The Shape of Things to Come
Fare & Square has been open for only a short time, but it’s full of big plans for the community – and possibly beyond.
In addition to the store’s teaming up with the local Hillside Farm and its “Seed to Snack” program targeting schoolchildren (see the Store of the Month feature “Cornering the Market,” in the November 2013 issue of Progressive Grocer), Store Team Leader Noah Langnas mentions a partnership with Penn State Brandywine: “They might come in once a week or once every two weeks to do some nutritional education.” Store tours might also be in the offing, he adds.
Membership Manager Denina Hood expands on some of the planned initiatives. “We’re looking into – there’s a lot of things we want to do – we’re going to have SNAP outreach, someone will be here at least once a month, or more if necessary, to help people navigate the process, and we’re looking to do some type of [store] tour” to explain how to cook certain items, “so that people aren’t afraid of some of the vegetables or fruit. It would be nice to be able to do that, and we already have some recipes on the website. If we’re doing a special, here’s a [recipe featuring that] vegetable on the website that you can use.”
Hood continues, “We’ve had some of the organizations that we’ve worked with [offer] to come in and do BMIs, blood pressure screenings” and other medical tests.
Confirms Managing Director Paul Messina: We have community outreach services that we’re running at the store. Our No. 1 is SNAP outreach for customers in need, we have nutritional information available on our website, and we’re going to have a certified nutritionist here at the store to talk to people.”
He adds: “We’re pretty far along in the process of partnering with Community Hospital down the street [to have] certain doctors and eye doctors for dental screenings, eye examinations, blood testing -- you name it. We want to be able to send a message to customers and the people of Chester and the surrounding communities that it’s important that they consider what they’re eating and try to live a healthier lifestyle, to try to live a few extra years and enjoy their families and their grandchildren. The message hasn’t really been sent in Chester, so we’re trying to really promote that.”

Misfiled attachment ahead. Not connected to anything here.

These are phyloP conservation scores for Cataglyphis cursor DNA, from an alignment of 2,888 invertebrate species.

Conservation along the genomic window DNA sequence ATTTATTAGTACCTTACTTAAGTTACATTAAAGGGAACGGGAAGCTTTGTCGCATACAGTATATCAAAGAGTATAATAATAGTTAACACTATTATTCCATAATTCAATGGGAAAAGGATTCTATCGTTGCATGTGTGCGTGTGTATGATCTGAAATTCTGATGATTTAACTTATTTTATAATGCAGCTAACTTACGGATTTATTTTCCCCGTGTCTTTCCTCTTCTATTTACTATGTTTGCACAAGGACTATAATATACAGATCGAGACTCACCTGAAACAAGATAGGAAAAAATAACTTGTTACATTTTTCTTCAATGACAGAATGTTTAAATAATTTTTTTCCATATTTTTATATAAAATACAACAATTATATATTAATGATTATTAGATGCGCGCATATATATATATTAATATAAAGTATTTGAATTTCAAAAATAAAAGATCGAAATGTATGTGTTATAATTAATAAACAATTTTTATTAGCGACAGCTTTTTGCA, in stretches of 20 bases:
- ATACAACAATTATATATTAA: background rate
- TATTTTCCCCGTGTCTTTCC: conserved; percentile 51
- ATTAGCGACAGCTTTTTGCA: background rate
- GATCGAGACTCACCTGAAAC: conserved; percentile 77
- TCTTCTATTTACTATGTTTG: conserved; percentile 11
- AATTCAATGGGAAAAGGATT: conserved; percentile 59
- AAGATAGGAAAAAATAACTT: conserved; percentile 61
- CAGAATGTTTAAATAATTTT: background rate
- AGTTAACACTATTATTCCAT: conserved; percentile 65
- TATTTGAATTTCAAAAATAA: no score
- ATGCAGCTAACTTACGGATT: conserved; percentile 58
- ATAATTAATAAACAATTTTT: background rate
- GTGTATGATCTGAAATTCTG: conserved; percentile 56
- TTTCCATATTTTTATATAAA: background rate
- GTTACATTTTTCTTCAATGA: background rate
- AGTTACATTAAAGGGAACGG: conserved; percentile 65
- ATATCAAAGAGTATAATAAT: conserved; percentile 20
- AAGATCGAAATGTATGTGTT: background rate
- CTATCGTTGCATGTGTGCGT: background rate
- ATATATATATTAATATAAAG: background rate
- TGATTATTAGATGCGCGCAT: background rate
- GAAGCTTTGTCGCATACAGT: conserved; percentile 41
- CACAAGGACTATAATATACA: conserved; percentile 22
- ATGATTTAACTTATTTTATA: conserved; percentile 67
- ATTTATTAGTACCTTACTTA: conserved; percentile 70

What about future food and beverage items? Although, according to Messina, demand for natural/organic products is “very little at this point … we are hoping to get into that, in terms of merchandising that product in the store and promoting it someplace down the line. The No. 1 priority we had was, obviously, to get people into the store. We can promote healthy lifestyles, but we can’t force people to eat healthier, so what we’re trying to do is educate our people.”
In terms of technology and equipment, as well as offerings, Philabundance President and Executive Director Bill Clark notes that a deliberate decision was made to keep things simple at Fare & Square, at least to start with. “We went through a lot of discussion about should we make it a LEED building, there was even talk one time about growing organic herbs on the roof, and basically, I nixed almost all of that,” he explains. “I said, ‘Listen, it’s a pretty big business-model challenge and economic challenge to open up a grocery store in an area that thus far hasn’t been able to support a grocery store; let’s do the basics. And you want to get fancy, we’ll talk about that in a second one, but I’ve got to prove viability of the concept.’”